The truth is that working with WordPress plugins opens up a new universe of creativity and it’s easy to feel a little overwhelmed by it. Some of the best plugins can have thousands of lines of code and might even interact with several web services. If that’s what a plugin needs to be, how could anyone ever get started? The solution is to figure out a Minimum Viable Plugin and start learning by creating the smallest plugin we can get away with.
You’ll be surprised how far you can go just by writing simple plugins, too. Sometimes, you just want to slightly tweak the functionality of WordPress, or even another plugin, and a simple plugin will get the job done. We’ll look at a few other small plugins I’ve written that make the WordPress sites they run on a little friendlier or just work better.
And, after you’ve built the simplest possible plugin, you can try developing the second simplest possible plugin on your own. We’ll talk about a few ideas you might like to try next. And once you’ve made a few simple plugins, you’ll find yourself making plugins that might have seemed to hard to even begin before. There’s a while lot of plugin development to do after you make the simplest possible plugin, but it’s an excellent way to get started.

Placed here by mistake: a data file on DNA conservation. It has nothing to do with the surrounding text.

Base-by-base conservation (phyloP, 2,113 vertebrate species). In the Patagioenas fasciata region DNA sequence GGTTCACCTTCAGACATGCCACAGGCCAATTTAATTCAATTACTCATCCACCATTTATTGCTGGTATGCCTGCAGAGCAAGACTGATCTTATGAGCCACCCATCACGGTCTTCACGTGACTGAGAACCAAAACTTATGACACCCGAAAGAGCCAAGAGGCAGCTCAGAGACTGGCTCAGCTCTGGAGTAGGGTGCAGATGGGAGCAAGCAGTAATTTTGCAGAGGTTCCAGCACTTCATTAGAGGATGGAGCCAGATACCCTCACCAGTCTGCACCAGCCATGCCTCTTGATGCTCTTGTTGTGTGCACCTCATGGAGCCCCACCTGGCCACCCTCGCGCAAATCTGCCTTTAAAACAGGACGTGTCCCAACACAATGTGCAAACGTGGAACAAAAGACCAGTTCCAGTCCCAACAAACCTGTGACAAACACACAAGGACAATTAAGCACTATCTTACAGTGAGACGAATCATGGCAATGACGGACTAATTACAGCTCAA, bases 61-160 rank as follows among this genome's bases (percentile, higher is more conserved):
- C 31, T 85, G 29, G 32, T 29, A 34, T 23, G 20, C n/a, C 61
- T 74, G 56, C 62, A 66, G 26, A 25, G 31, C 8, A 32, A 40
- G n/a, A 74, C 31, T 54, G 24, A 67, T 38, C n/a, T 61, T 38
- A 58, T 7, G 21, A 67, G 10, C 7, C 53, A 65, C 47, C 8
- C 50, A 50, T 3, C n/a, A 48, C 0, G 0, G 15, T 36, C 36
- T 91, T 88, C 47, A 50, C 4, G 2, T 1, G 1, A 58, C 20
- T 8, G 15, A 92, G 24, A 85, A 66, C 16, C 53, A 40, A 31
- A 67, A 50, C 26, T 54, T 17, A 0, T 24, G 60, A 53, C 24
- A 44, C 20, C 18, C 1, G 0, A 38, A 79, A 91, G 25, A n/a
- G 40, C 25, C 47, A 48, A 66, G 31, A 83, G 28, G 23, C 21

October 20, 2014 — Get curious. WordPress 4.0 release lead Helen Hou-Sandí talks about how digging into core and following along in some capacity with what core is doing can help you get things done in more efficient ways, start thinking about how to learn more, as well as write continuously better code.
August 1, 2013 — Too many people see Multisite as a silver bullet that can do everything they need, only to find out they’ve bitten off more than they can chew, and now they have a site that is too big, too complicated, and too much of a hassle. Understanding what Multisite does out of the box, what it’s best at, and where it’s easily extendable will help you build the right site.
October 28, 2014 — Get a head start on the next step in your WordPress career by considering advantages, challenges, and tips from three job types in the WordPress economy.
Paul will share stories of the good, bad, and ugly from 7 years as a freelancer, 3 years as an agency co-founder, and 1 year as the Director of Recruiting at 10up.com, the largest WordPress agency in the world.
Want to step into freelancing? Take your business to the next level? Grow your team, or score the perfect agency job? This is the talk for you.
July 6, 2014 — The JSON REST API (WP API) is coming to WordPress Core in WordPress 4.1. Come to learn more what the JSON REST API is, why this upcoming feature is a game changer for WordPress as an application platform, and leave with some examples of how you can be using or extending it today. This talk walks through examples of how to make HTTP requests to view resources through the API, and authenticating to perform more sensitive actions such as creating, editing, and deleting resources. Learn about all the resources available within the WordPress JSON REST API from our documentation, including: posts, pages, post_meta, taxonomies, comments, users
October 28, 2014 — I this presentation Susan Ramsey discusses best practices for choosing and understanding how best to extend the functionality and design of your WordPress site using themes and plugins.
October 17, 2009 — Fumito Mizuno’s presentation “Importing & Exporting” at WordCamp Kyoto 2009 in Japan.
「投稿データのエクスポート / インポート」水野史土氏講演 ワードキャンプ京都2009 （日本語音声）
Video by Hiro Shinohara & Ian Cheung (Messaliberty).